Special offer on Halifax courses! Up to $800 cash back on tuition. Act now!

We are excited to offer a special promotion for Passive House Canada courses in Nova Scotia this winter. Through a generous partnership with Efficiency Nova Scotia, you can receive up to an $800 refund on your tuition.

When you register for 120A: Passive House Design and Construction, January 24 – 27, in Halifax, Efficiency Nova Scotia will reimbuse $300 of your tuition. If you also register for 120B: Understanding and Working with the Passive House Planning Package (PHPP), March 01-03, Halifax, Efficiency Nova Scotia will refund $200 of your tuition.

There’s more: You can get an additional $300 cash back if you refer a colleague who registers for 120A.

For more information about the discounts, contact Natalie at Efficiency Nova Scotia at 1-877-999-6035 or [email protected].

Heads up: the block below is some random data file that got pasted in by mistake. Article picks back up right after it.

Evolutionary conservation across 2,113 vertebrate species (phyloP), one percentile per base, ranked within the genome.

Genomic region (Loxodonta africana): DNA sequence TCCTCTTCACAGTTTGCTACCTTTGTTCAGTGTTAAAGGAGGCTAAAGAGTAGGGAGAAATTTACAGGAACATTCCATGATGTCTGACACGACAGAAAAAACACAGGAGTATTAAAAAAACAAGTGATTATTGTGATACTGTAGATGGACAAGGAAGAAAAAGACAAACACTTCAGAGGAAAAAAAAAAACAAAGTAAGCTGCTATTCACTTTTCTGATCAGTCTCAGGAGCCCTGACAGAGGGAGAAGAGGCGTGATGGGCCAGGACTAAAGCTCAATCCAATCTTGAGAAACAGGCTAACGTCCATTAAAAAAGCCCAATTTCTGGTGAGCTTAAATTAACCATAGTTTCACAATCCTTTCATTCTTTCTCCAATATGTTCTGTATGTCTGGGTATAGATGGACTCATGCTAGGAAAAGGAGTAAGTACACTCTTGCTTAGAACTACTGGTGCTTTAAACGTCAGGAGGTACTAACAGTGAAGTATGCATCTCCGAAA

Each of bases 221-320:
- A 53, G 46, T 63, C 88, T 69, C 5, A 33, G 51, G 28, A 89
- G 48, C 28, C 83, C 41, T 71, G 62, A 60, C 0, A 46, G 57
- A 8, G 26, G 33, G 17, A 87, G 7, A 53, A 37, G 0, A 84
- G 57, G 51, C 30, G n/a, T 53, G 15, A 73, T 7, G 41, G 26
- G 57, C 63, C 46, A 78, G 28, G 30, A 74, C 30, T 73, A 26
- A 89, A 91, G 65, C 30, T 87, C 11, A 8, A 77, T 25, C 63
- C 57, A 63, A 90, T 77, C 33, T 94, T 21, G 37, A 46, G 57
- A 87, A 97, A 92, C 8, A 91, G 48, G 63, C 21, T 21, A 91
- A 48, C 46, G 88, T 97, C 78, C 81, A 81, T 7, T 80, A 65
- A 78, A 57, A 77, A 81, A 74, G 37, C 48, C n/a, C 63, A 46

Act quickly. Space is limited. This offer applies to only registrations for 120A and 120B in Halifax on the dates indicated above.

The four-day 120A: Passive House Design and Construction course covers the technical, economic and policy elements of Passive House buildings. Participants learn how to apply Passive House principles in the context of building physics, windows and mechanical systems. Numerous case studies, both domestic and international, demonstrate current best practices and teach concepts of cost assessment. Participants also can solidify their learning with interactive exercises throughout the course.

120B: Understanding and Working with the Passive House Planning Package (PHPP) enables you to take on your first Passive House project. It provides step-by-step instructions for using the PHPP energy modelling software, which is essential for designing a Passive House building. Participants learn the structure, inputs and outputs of PHPP, and how to select appropriate climate data sets and record building measurements. Participants model a sample Canadian project to assess building heat loss, energy demand and summertime overheating risk, and look at the reliability of data sources and how design decisions affect building-energy demand.